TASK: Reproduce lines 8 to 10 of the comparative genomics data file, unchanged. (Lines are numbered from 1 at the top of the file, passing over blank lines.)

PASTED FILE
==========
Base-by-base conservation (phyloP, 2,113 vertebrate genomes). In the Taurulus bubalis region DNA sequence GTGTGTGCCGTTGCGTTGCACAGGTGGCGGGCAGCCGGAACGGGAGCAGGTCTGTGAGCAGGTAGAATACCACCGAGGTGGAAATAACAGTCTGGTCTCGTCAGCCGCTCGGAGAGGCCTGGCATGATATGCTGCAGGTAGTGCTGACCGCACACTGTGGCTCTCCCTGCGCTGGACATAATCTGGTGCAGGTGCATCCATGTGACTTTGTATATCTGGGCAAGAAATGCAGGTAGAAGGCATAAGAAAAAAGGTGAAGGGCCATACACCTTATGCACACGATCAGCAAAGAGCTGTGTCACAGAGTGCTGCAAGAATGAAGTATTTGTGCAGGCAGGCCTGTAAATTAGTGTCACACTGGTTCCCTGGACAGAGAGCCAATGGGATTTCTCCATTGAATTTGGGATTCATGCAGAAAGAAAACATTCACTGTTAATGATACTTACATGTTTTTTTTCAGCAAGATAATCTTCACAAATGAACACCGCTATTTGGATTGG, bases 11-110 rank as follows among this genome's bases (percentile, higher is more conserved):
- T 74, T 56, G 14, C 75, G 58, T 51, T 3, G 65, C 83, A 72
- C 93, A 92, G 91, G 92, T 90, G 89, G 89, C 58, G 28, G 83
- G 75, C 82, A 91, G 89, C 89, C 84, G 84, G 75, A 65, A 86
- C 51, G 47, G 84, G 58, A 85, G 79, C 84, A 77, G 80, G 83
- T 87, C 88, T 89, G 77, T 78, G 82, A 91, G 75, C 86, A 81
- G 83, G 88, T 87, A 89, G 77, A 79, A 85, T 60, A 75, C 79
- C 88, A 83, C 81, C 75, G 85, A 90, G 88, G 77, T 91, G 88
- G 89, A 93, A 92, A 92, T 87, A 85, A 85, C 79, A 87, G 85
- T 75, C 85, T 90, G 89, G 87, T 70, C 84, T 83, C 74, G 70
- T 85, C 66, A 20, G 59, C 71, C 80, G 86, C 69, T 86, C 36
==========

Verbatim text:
- C 88, A 83, C 81, C 75, G 85, A 90, G 88, G 77, T 91, G 88
- G 89, A 93, A 92, A 92, T 87, A 85, A 85, C 79, A 87, G 85
- T 75, C 85, T 90, G 89, G 87, T 70, C 84, T 83, C 74, G 70